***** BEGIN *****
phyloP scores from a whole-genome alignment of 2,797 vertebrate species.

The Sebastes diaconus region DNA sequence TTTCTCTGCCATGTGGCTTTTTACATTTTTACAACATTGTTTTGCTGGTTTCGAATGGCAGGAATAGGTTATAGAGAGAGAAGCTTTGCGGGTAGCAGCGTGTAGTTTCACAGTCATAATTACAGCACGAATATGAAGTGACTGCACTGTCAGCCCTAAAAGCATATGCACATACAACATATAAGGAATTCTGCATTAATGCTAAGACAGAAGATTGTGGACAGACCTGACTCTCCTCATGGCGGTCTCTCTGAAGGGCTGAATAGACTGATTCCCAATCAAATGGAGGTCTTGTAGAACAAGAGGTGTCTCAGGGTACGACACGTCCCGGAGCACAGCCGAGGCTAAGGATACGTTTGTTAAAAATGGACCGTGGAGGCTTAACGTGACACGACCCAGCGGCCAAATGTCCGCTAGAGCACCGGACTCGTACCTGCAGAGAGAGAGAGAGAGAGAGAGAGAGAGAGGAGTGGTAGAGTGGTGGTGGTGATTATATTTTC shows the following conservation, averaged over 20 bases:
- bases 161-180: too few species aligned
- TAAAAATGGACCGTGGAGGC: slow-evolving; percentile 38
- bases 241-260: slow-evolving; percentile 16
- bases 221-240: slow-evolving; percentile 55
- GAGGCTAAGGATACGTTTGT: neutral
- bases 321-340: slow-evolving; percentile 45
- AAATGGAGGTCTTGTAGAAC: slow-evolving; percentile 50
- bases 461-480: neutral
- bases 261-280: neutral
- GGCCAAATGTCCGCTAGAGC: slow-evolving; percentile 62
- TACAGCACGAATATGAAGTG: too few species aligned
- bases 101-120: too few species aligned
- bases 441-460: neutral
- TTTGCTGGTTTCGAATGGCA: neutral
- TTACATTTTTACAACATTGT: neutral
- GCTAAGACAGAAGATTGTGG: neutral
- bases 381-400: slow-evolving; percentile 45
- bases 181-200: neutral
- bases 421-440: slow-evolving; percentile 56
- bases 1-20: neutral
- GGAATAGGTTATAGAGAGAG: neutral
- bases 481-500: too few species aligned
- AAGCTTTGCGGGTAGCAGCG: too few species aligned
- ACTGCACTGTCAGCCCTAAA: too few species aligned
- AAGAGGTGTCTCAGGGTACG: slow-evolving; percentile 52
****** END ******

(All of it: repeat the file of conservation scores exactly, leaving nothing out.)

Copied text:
phyloP scores from a whole-genome alignment of 2,797 vertebrate species.

The Sebastes diaconus region DNA sequence TTTCTCTGCCATGTGGCTTTTTACATTTTTACAACATTGTTTTGCTGGTTTCGAATGGCAGGAATAGGTTATAGAGAGAGAAGCTTTGCGGGTAGCAGCGTGTAGTTTCACAGTCATAATTACAGCACGAATATGAAGTGACTGCACTGTCAGCCCTAAAAGCATATGCACATACAACATATAAGGAATTCTGCATTAATGCTAAGACAGAAGATTGTGGACAGACCTGACTCTCCTCATGGCGGTCTCTCTGAAGGGCTGAATAGACTGATTCCCAATCAAATGGAGGTCTTGTAGAACAAGAGGTGTCTCAGGGTACGACACGTCCCGGAGCACAGCCGAGGCTAAGGATACGTTTGTTAAAAATGGACCGTGGAGGCTTAACGTGACACGACCCAGCGGCCAAATGTCCGCTAGAGCACCGGACTCGTACCTGCAGAGAGAGAGAGAGAGAGAGAGAGAGAGAGGAGTGGTAGAGTGGTGGTGGTGATTATATTTTC shows the following conservation, averaged over 20 bases:
- bases 161-180: too few species aligned
- TAAAAATGGACCGTGGAGGC: slow-evolving; percentile 38
- bases 241-260: slow-evolving; percentile 16
- bases 221-240: slow-evolving; percentile 55
- GAGGCTAAGGATACGTTTGT: neutral
- bases 321-340: slow-evolving; percentile 45
- AAATGGAGGTCTTGTAGAAC: slow-evolving; percentile 50
- bases 461-480: neutral
- bases 261-280: neutral
- GGCCAAATGTCCGCTAGAGC: slow-evolving; percentile 62
- TACAGCACGAATATGAAGTG: too few species aligned
- bases 101-120: too few species aligned
- bases 441-460: neutral
- TTTGCTGGTTTCGAATGGCA: neutral
- TTACATTTTTACAACATTGT: neutral
- GCTAAGACAGAAGATTGTGG: neutral
- bases 381-400: slow-evolving; percentile 45
- bases 181-200: neutral
- bases 421-440: slow-evolving; percentile 56
- bases 1-20: neutral
- GGAATAGGTTATAGAGAGAG: neutral
- bases 481-500: too few species aligned
- AAGCTTTGCGGGTAGCAGCG: too few species aligned
- ACTGCACTGTCAGCCCTAAA: too few species aligned
- AAGAGGTGTCTCAGGGTACG: slow-evolving; percentile 52